The diminuendo on a single chord is managed as follows: let us suppose that the final chord is played on the full great with full swell coupled, swell box open; transfer the right hand, after reducing the great somewhat by using the pistons, to the swell manual, without making a break, following this by the transfer of the left hand to the swell. While this has been going on the great to pedal cou­pler has been taken off, and the swell reduced somewhat. The swell box may now be shut, and at the same time more stops taken off, until the swell is reduced to the softest stops; the final step is to drop off the notes of the chord from top to bottom allowing the pedal note a moment only, to hold on after the last manual tone. In all, this reduction ought to take from four to six minutes. The improvised coda will naturally take more time.

It can easily be carried to an extreme, this process of “tapering off”; I have heard the last pedal tone prolonged (espe­cially if on a fat-scaled Bourdon) when I would have killed the organist on the spot had I access to the organ loft. In­dulged in as I have tried to describe above, I believe the practice to be æsthetically sound.

Here, again, one needs to remind one­self that there are cases where the last organ chord, if played diminuendo, would cancel the whole effect of the Anthem or Voluntary; organists of taste will recog­nize these places readily on their occur­rence.


The Hymn-Tune and the Anthem

What has been said about the Prelude applies equally to the Hymn-tune and Anthem. It is necessary to take into ac­count the reaction to these on the part of the congregation. In Hymn-tunes the Amen is usually an example of the di­minuendo ending, and its excellent effect is generally acknowledged. This, doubtless, explains the universal adoption of the Amen at the close of a hymn, even when it is clearly inappropriate. A jubilant hymn might well be ended with a fortis­simo Amen, the tapering off by the organ following; where the choir are well drilled and quick to take a hint, the Amen can be taken in a high position so as to be more effective.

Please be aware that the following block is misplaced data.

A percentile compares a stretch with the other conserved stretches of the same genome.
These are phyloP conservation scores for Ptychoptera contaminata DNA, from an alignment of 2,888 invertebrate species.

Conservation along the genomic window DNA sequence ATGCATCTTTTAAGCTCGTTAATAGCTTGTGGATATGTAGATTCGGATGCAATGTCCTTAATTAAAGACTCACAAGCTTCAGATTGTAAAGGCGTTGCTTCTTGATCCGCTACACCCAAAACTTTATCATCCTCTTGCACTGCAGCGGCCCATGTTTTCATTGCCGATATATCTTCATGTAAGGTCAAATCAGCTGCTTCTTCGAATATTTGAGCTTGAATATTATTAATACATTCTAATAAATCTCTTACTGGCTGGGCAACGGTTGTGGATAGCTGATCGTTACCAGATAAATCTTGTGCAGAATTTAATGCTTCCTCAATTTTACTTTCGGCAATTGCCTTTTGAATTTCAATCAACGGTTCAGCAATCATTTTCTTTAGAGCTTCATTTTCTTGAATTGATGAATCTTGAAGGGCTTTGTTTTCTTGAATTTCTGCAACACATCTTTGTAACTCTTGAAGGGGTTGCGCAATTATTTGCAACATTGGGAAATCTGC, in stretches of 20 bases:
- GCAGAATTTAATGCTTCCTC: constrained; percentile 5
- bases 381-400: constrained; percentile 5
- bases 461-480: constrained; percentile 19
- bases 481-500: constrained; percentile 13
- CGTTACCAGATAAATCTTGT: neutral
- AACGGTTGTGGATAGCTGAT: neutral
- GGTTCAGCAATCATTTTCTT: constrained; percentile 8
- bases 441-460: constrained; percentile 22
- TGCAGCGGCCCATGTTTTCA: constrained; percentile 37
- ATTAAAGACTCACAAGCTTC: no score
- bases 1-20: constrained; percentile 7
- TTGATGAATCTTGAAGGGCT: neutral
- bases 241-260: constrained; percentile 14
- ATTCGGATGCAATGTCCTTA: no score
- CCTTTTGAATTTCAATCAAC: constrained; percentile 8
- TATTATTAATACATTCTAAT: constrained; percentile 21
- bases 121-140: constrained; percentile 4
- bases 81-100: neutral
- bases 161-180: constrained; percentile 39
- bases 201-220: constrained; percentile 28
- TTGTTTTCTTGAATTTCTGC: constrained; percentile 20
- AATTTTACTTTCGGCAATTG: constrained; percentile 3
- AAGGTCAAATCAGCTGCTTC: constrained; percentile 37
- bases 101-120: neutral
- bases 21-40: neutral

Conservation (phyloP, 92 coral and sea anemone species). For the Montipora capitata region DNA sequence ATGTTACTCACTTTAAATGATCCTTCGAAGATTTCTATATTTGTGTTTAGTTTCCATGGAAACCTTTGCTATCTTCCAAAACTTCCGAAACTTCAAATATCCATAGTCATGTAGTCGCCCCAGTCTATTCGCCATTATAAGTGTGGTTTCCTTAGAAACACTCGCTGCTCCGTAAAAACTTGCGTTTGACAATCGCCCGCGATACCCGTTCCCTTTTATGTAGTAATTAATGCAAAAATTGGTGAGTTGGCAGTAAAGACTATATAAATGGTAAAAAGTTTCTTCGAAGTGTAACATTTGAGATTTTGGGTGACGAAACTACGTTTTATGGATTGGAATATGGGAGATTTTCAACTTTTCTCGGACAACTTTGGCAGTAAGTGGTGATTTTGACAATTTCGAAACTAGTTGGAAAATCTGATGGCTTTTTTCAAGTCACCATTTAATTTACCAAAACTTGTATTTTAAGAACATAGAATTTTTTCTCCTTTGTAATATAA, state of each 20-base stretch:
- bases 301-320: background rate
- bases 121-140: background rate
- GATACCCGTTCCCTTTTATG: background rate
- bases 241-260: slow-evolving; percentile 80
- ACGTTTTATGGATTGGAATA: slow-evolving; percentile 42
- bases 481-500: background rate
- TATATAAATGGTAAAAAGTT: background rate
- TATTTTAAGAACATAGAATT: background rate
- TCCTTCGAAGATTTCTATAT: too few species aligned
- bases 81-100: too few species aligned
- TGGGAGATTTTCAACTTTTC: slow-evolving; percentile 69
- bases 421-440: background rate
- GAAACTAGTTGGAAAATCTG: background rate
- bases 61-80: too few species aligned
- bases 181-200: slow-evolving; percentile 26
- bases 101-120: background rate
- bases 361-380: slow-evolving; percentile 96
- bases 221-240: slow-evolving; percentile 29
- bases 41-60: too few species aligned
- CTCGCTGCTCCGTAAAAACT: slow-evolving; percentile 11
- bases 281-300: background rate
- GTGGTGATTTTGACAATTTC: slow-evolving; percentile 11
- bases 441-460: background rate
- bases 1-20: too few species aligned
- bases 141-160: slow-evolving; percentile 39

A Caution

In all that has been suggested in regard to the various modifications of concert practices recommended for church play­ing, the organist needs to be careful not to prolong the service or so to embellish it as to make himself a bore. I have known men who felt so sincerely their religious responsibility for the service that they overdid it and became nui­sances; these cases are not common, it is true, but they do exist.



What is “smoothness”? Ever since I began to play the organ I have heard “smoothness” named as a desirable quality for every organist to have, indeed, an

in­dispensable quality. It by no means follows that a good recitalist is a smooth church player; conversely, many an ex­cellent church player is an indifferent con­cert performer. For many years I thought that “smoothness” referred simply to legato playing, and it was not until I was musically thrown on my own resources that it occurred to me that by the word was meant a general ease and competency in the management of all details of the service. The music must flow on with­out hitches or breaks, one thing must be succeeded by another naturally, the reg­istration must be planned and brought about as planned; there must be nothing spasmodic.